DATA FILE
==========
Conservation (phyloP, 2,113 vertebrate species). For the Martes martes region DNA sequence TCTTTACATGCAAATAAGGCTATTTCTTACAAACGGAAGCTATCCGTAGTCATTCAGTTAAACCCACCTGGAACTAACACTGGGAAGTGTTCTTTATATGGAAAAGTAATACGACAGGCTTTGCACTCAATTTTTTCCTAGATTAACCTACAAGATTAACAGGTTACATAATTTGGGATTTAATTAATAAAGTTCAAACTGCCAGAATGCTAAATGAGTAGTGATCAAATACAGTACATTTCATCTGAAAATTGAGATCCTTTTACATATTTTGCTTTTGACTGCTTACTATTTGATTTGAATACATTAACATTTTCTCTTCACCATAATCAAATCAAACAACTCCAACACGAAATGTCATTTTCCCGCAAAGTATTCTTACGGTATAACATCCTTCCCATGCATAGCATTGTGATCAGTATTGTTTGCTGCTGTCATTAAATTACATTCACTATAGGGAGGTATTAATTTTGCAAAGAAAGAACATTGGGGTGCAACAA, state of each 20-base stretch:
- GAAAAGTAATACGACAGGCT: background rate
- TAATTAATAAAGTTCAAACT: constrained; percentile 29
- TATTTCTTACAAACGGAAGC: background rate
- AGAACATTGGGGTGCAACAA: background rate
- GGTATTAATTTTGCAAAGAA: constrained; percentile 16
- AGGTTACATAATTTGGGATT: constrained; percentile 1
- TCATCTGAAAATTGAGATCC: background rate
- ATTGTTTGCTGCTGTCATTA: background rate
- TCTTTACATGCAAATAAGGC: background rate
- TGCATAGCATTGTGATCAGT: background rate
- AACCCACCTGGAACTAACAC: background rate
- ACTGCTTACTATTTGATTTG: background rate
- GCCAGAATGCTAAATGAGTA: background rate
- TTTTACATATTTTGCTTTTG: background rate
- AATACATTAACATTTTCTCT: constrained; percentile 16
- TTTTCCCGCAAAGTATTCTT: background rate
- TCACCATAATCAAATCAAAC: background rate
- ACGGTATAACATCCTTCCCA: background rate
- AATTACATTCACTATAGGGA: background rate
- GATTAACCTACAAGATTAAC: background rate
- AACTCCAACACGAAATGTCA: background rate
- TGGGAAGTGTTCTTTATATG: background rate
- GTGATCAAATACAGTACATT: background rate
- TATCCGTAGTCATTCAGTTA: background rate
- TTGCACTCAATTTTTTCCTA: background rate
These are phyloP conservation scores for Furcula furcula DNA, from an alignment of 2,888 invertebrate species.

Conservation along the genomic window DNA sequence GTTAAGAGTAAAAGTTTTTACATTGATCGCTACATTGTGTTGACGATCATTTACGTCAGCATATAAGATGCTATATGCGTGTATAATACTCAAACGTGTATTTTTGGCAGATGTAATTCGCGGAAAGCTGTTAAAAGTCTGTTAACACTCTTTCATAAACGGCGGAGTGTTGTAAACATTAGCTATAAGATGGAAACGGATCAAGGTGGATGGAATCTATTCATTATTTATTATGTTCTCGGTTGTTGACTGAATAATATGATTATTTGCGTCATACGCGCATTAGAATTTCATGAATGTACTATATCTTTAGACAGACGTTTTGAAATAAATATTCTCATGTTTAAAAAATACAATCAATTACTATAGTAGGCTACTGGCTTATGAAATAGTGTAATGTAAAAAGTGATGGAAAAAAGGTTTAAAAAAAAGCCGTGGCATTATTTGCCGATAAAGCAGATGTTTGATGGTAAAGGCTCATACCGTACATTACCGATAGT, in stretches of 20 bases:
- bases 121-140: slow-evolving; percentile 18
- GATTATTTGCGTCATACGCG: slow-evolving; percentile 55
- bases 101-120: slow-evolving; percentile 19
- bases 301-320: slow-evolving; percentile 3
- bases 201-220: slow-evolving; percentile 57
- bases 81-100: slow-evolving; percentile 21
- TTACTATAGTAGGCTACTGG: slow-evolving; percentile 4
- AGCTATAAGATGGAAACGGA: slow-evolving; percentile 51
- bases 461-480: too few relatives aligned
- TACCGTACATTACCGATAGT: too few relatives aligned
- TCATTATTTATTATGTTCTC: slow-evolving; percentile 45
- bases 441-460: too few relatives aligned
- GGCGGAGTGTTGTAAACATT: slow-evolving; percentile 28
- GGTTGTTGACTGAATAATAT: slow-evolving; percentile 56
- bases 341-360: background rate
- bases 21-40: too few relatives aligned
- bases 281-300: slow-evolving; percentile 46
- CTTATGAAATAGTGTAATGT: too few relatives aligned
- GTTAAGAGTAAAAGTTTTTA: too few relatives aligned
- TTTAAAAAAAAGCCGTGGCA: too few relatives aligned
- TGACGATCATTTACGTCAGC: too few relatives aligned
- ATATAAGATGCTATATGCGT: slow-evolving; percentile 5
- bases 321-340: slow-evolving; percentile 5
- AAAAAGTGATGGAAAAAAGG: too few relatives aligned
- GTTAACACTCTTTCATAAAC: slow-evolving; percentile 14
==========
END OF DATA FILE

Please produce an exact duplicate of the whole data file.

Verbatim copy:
Conservation (phyloP, 2,113 vertebrate species). For the Martes martes region DNA sequence TCTTTACATGCAAATAAGGCTATTTCTTACAAACGGAAGCTATCCGTAGTCATTCAGTTAAACCCACCTGGAACTAACACTGGGAAGTGTTCTTTATATGGAAAAGTAATACGACAGGCTTTGCACTCAATTTTTTCCTAGATTAACCTACAAGATTAACAGGTTACATAATTTGGGATTTAATTAATAAAGTTCAAACTGCCAGAATGCTAAATGAGTAGTGATCAAATACAGTACATTTCATCTGAAAATTGAGATCCTTTTACATATTTTGCTTTTGACTGCTTACTATTTGATTTGAATACATTAACATTTTCTCTTCACCATAATCAAATCAAACAACTCCAACACGAAATGTCATTTTCCCGCAAAGTATTCTTACGGTATAACATCCTTCCCATGCATAGCATTGTGATCAGTATTGTTTGCTGCTGTCATTAAATTACATTCACTATAGGGAGGTATTAATTTTGCAAAGAAAGAACATTGGGGTGCAACAA, state of each 20-base stretch:
- GAAAAGTAATACGACAGGCT: background rate
- TAATTAATAAAGTTCAAACT: constrained; percentile 29
- TATTTCTTACAAACGGAAGC: background rate
- AGAACATTGGGGTGCAACAA: background rate
- GGTATTAATTTTGCAAAGAA: constrained; percentile 16
- AGGTTACATAATTTGGGATT: constrained; percentile 1
- TCATCTGAAAATTGAGATCC: background rate
- ATTGTTTGCTGCTGTCATTA: background rate
- TCTTTACATGCAAATAAGGC: background rate
- TGCATAGCATTGTGATCAGT: background rate
- AACCCACCTGGAACTAACAC: background rate
- ACTGCTTACTATTTGATTTG: background rate
- GCCAGAATGCTAAATGAGTA: background rate
- TTTTACATATTTTGCTTTTG: background rate
- AATACATTAACATTTTCTCT: constrained; percentile 16
- TTTTCCCGCAAAGTATTCTT: background rate
- TCACCATAATCAAATCAAAC: background rate
- ACGGTATAACATCCTTCCCA: background rate
- AATTACATTCACTATAGGGA: background rate
- GATTAACCTACAAGATTAAC: background rate
- AACTCCAACACGAAATGTCA: background rate
- TGGGAAGTGTTCTTTATATG: background rate
- GTGATCAAATACAGTACATT: background rate
- TATCCGTAGTCATTCAGTTA: background rate
- TTGCACTCAATTTTTTCCTA: background rate
These are phyloP conservation scores for Furcula furcula DNA, from an alignment of 2,888 invertebrate species.

Conservation along the genomic window DNA sequence GTTAAGAGTAAAAGTTTTTACATTGATCGCTACATTGTGTTGACGATCATTTACGTCAGCATATAAGATGCTATATGCGTGTATAATACTCAAACGTGTATTTTTGGCAGATGTAATTCGCGGAAAGCTGTTAAAAGTCTGTTAACACTCTTTCATAAACGGCGGAGTGTTGTAAACATTAGCTATAAGATGGAAACGGATCAAGGTGGATGGAATCTATTCATTATTTATTATGTTCTCGGTTGTTGACTGAATAATATGATTATTTGCGTCATACGCGCATTAGAATTTCATGAATGTACTATATCTTTAGACAGACGTTTTGAAATAAATATTCTCATGTTTAAAAAATACAATCAATTACTATAGTAGGCTACTGGCTTATGAAATAGTGTAATGTAAAAAGTGATGGAAAAAAGGTTTAAAAAAAAGCCGTGGCATTATTTGCCGATAAAGCAGATGTTTGATGGTAAAGGCTCATACCGTACATTACCGATAGT, in stretches of 20 bases:
- bases 121-140: slow-evolving; percentile 18
- GATTATTTGCGTCATACGCG: slow-evolving; percentile 55
- bases 101-120: slow-evolving; percentile 19
- bases 301-320: slow-evolving; percentile 3
- bases 201-220: slow-evolving; percentile 57
- bases 81-100: slow-evolving; percentile 21
- TTACTATAGTAGGCTACTGG: slow-evolving; percentile 4
- AGCTATAAGATGGAAACGGA: slow-evolving; percentile 51
- bases 461-480: too few relatives aligned
- TACCGTACATTACCGATAGT: too few relatives aligned
- TCATTATTTATTATGTTCTC: slow-evolving; percentile 45
- bases 441-460: too few relatives aligned
- GGCGGAGTGTTGTAAACATT: slow-evolving; percentile 28
- GGTTGTTGACTGAATAATAT: slow-evolving; percentile 56
- bases 341-360: background rate
- bases 21-40: too few relatives aligned
- bases 281-300: slow-evolving; percentile 46
- CTTATGAAATAGTGTAATGT: too few relatives aligned
- GTTAAGAGTAAAAGTTTTTA: too few relatives aligned
- TTTAAAAAAAAGCCGTGGCA: too few relatives aligned
- TGACGATCATTTACGTCAGC: too few relatives aligned
- ATATAAGATGCTATATGCGT: slow-evolving; percentile 5
- bases 321-340: slow-evolving; percentile 5
- AAAAAGTGATGGAAAAAAGG: too few relatives aligned
- GTTAACACTCTTTCATAAAC: slow-evolving; percentile 14